Does a trainer have to have a high wing? Nope, it doesn't. Is it easier to design and build a trainer with a high wing? actually, yes. So most trainers are high wing. Also, since people expect a trainer to have a high wing, if you want to sell a trainer, you'd better make it with a high wing, or very few people will buy it.

Does an sport acrobatic plane have to have a low or mid wing? Nope. But it's easier to get some of the desired results that way. And guys tend to like how they look as well.

So, there's nothing in high wing vs low wing that makes a plane easier or harder to fly by itself. Factors such as dihedral, wing loading, airfoil, tail volume, and a host of others matter just as much as the location of the wing, and all those factors affect each other.

Now, to go on a slight tangent brough up by some of the earlier posts, most guys find a "second plane" like a 4-40, tiger, or any of a host of others to be easier to fly than their trainer. That is, after they've learned to fly. That's because they stay where you put them, more or less (ie, the plane doesn't try to recover from odd attitudes on it's own). Once you know how to put it where you want it, a plane that stays there is a good thing, and easier to fly.

But when learning, a plane that trys to help you get back to straight and level flight, and flys really slowly is an advantage. Some guys quickly and easily pick up the basics, some guys strugle to acheive level flight after each turn.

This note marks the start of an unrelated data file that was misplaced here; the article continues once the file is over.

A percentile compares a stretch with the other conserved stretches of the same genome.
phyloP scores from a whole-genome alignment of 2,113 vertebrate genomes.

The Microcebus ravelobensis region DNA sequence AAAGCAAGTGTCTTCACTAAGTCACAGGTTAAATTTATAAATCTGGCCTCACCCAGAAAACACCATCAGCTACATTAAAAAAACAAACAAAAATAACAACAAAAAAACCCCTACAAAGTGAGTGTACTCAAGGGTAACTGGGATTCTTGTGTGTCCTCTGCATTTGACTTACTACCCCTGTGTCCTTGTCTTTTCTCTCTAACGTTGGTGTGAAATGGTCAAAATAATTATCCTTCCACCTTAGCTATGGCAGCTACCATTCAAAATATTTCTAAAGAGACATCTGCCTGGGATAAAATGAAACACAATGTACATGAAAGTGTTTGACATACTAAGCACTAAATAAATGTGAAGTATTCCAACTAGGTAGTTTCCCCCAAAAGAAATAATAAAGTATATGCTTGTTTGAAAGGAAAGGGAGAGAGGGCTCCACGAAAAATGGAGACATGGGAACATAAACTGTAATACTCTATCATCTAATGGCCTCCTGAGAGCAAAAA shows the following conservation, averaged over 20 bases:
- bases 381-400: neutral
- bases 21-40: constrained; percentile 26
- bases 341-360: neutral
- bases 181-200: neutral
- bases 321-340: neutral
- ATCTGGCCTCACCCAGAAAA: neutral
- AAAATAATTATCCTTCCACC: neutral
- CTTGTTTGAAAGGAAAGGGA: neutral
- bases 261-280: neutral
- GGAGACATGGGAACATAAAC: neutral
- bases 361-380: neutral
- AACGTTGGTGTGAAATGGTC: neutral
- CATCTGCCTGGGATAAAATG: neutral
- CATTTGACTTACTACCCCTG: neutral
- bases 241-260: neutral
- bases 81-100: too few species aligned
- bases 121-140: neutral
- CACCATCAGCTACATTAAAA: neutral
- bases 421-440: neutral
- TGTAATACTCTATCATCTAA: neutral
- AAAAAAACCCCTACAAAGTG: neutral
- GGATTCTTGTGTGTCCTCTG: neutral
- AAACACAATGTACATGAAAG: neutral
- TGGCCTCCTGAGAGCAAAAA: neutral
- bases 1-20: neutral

Old 04-30-2004, 10:56 AM
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Default RE: low wing or high wing planes....whats harder to fly???

I aquired a 40 sized Cessna 182 with a fully sym wing. It was banged up and there was no manual. I fixed it up and used the TLAR method for determining the throws. I put an FX46 on it and it surprized me in that it was very fast, responsive, and a blast to fly. For landing it handled medium winds just fine but the thing tended to turn into a floater like a trainer in higher winds. I thought the sym. wing would prevent that but it didn't. I don't even consider any thing but low wings now! [8D]